- Mike Wells, ESPN Indianapolis Colts reporter
- 0 Shares
Go back 12 years, and Wayne, like a lot athletes, had a trophy case and hung footballs on the wall for those special moments in his career. That was a good thought and all, but the touchdown-grabbing Wayne soon looked around and noticed he was running out of space.
“I guess I didn’t think that through,” Wayne said, laughing. “I should have known I was going to catch more than eight touchdowns. My wife looked up and she was like, 'You’re just going to have a wall of footballs.' I had to stop that. Now they’re in a big pile. Every once in a while I go through them and look at them and try to remember that catch. I’ve never been good at that.”
Wayne will have to find some space for the ball he catches for his fourth reception in Monday’s game against the San Diego Chargers.
He's four catches shy of becoming the ninth player in league history with at least 1,000 career receptions. Former Colts receiver Marvin Harrison is third on the list with 1,102 catches.
“When I first got in, I just wanted to feel like I was part of the family,” Wayne said. “You don’t look down 13 years later and expect yourself to still be playing. A thousand catches, that’s not something I ever dreamed of. It’s kind of a weird feeling. It feels kind of weird to talk about it. But I’m happy. I guess that just shows that I’ve been playing for a long time.”
Wayne has caught passes from six quarterbacks and one running back (Joseph Addai) in his career. Peyton Manning leads the way, completing 779 passes and 67 touchdowns to Wayne.
Wayne still remembers his first touchdown catch -- a 43-yarder that bounced out of the hands of Houston Texans cornerback Marcus Coleman; he tried to put a hole in the ground by spiking the ball so hard -- on Sept. 22, 2002.
There’s also Wayne’s 53-yard touchdown catch in the rain of Super Bowl XLI, the favorite of Manning and former coach Tony Dungy, according to Colts.com.
You also can’t forget about Wayne’s game-winning touchdown catch against the Green Bay Packers last season to go with the countless one-handed grabs he's had.
The list goes on and on. Nine hundred and ninety-six long to be precise.
"He came in from day one you could see the talent was there, but his work ethic, his passion for the game, the way he studied and the time that he put in, things that he sacrificed, it was real evident early on," said Colts coach Chuck Pagano, who was on the University of Miami staff when Wayne played there. "Certainly you can’t predict the type of numbers and years because of health issues and all those things, but we knew early on that he was going to be a great player.”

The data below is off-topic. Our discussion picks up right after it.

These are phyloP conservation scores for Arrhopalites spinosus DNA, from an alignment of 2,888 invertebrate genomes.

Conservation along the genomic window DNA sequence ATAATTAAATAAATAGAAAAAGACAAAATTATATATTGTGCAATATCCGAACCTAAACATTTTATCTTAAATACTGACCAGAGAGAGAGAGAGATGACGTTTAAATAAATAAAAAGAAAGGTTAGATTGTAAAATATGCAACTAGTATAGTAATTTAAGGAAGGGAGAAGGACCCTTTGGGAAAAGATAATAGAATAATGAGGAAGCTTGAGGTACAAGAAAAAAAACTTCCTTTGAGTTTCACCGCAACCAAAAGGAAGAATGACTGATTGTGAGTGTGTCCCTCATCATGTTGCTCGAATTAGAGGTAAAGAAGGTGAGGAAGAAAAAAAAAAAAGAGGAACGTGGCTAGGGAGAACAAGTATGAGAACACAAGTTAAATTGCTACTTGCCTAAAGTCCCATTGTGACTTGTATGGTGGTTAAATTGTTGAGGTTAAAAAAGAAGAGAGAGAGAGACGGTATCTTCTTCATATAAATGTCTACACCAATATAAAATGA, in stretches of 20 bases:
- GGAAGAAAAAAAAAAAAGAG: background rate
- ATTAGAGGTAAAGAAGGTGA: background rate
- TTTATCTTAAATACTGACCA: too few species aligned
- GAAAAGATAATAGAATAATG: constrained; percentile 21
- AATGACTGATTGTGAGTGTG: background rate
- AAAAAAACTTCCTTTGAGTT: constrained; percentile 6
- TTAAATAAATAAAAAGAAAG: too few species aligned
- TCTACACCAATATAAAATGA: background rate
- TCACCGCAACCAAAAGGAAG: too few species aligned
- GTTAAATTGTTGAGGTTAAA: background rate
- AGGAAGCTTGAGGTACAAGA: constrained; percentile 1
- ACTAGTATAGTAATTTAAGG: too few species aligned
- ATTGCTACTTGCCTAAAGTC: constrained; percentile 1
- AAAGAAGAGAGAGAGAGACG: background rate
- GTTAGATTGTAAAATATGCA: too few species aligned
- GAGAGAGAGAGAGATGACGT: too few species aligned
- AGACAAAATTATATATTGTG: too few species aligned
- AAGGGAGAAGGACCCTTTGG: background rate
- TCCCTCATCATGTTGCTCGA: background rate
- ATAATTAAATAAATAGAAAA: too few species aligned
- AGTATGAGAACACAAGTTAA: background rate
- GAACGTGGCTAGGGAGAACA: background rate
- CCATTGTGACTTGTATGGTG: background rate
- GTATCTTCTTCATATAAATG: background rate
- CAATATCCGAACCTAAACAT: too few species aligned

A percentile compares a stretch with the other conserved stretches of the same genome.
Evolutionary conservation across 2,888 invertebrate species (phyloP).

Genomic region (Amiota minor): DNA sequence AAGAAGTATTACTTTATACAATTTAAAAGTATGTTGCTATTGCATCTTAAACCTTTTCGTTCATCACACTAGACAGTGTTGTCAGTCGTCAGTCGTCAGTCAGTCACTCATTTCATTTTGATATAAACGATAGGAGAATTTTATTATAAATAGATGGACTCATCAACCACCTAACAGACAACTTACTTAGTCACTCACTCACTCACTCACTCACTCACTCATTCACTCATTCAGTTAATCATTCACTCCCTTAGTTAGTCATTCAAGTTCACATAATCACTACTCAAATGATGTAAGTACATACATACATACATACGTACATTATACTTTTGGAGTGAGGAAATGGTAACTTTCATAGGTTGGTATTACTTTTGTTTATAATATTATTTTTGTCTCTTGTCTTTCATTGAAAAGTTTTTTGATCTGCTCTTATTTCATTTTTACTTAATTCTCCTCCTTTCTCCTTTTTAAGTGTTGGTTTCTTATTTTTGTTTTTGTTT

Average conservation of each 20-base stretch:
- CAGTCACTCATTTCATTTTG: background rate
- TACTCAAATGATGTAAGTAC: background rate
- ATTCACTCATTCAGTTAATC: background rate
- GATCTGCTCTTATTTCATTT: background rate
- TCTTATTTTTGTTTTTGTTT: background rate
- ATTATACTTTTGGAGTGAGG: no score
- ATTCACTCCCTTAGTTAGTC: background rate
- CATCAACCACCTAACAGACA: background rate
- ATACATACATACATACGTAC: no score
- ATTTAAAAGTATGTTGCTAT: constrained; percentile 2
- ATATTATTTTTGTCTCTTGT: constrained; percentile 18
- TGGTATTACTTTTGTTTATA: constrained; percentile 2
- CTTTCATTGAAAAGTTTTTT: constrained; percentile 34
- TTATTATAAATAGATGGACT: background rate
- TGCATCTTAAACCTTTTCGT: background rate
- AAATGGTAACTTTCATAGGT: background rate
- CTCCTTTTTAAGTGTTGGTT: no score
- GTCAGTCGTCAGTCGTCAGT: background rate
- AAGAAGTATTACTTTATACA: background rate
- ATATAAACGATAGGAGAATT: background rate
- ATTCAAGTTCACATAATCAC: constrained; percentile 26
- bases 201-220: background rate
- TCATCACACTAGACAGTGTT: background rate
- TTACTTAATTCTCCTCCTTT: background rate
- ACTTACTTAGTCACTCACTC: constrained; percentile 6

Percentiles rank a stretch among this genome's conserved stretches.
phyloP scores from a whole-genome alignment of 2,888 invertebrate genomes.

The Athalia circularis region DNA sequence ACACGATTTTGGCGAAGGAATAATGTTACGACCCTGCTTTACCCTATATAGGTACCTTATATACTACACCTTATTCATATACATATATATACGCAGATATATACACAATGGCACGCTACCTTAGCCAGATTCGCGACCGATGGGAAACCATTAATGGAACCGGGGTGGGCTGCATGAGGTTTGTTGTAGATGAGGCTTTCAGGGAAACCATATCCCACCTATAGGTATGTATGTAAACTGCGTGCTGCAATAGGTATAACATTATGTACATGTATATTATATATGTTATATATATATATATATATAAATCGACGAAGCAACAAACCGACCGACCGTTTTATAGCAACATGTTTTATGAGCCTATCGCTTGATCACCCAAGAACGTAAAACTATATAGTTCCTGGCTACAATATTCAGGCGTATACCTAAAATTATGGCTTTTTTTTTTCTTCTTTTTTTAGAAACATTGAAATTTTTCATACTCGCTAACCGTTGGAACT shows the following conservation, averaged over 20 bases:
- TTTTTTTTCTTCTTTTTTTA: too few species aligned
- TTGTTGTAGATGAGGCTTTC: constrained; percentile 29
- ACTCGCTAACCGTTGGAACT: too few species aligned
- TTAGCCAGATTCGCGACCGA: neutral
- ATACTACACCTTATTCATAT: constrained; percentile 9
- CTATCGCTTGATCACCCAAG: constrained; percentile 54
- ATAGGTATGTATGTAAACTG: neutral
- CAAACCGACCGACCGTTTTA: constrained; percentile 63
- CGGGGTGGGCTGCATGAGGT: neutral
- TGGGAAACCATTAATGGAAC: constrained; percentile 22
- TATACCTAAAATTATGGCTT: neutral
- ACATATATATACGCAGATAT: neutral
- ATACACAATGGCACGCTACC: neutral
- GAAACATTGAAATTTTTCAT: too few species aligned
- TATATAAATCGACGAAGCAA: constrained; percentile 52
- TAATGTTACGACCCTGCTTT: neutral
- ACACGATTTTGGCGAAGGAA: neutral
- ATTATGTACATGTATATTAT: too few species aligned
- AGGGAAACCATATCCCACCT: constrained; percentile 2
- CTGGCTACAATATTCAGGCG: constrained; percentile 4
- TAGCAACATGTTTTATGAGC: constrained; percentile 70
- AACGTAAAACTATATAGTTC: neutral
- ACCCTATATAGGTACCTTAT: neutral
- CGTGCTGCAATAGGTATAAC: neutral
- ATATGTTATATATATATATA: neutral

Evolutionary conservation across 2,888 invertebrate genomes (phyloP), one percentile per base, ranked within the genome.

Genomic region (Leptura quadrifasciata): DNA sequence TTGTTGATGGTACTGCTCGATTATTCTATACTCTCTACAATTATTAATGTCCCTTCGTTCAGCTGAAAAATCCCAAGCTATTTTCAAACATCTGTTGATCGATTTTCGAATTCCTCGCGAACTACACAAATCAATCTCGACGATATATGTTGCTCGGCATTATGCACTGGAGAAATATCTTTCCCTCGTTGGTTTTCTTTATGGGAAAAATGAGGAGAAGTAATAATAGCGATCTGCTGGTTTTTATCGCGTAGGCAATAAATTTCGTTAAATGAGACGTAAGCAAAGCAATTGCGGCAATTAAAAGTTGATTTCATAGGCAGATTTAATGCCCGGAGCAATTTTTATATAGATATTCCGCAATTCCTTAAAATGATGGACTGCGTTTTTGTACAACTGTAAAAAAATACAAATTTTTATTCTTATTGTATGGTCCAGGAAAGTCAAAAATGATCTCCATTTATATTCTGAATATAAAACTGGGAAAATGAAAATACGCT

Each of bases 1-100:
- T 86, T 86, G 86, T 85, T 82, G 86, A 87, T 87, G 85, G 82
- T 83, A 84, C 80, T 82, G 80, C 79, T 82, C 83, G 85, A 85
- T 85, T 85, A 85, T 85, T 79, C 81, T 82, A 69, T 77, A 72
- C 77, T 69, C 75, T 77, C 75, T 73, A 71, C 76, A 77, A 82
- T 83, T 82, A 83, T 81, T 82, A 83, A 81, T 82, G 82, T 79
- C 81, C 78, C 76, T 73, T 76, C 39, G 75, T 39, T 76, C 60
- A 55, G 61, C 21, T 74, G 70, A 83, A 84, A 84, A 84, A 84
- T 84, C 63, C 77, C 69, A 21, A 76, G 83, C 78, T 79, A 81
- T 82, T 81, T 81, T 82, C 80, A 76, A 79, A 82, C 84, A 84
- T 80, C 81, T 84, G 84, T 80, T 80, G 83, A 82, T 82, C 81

Wayne’s frame of mind of just wanting to be “part of the family” with the Colts is still here today. After 996 receptions, 13,428 yards and 80 touchdowns, Wayne still believes he has to prove himself.
He enters training camp every season wanting to convince the coaching staff that he’s still an asset to the team, not a liability that can be replaced by a younger, cheaper player at his position.
“One thing about it, especially when you get in the latter part of your years, let’s be honest, they’re trying to replace you,” the 34-year-old Wayne said. “I want them to say, ‘It’s not time yet, we can’t replace him yet. He’s bringing this much to the table.’ That’s the kind of attitude I bring to it.
“The thing about this game, I think guys who have played for a long time, I think boredom [sets in] because they keep doing the same thing over and over. I go into it like I’m a rookie. I do everything like I’m a rookie and then go from there.”
Wayne even tells his coaches to treat him like he’s a rookie. That means telling him when he does something wrong.
Offensive coordinator Pep Hamilton doesn’t call out his receivers when they drop a ball during a game. He tells them they’ll be going back to them at some point in the game. It’s a different story when they’re behind closed doors during the film session.
“He understands it’s never personal,” Hamilton said about Wayne. “It’s just constructive criticism. I don’t think there’s a lot you need to say to a guy like Reggie Wayne as far as what he needs to do to catch the football. He works as hard as anybody in this building on a football team at mastering his skill set, mastering his craft. His numbers kind of speak for themselves, speaks for itself as far as his production over the years.”
And that's why Wayne is about to join the 1,000-catch club.
SAN DIEGO -- It’s a good thing Indianapolis Colts receiver Reggie Wayne is having a Hall of Fame NFL career because he probably would have never made it as a home interior designer.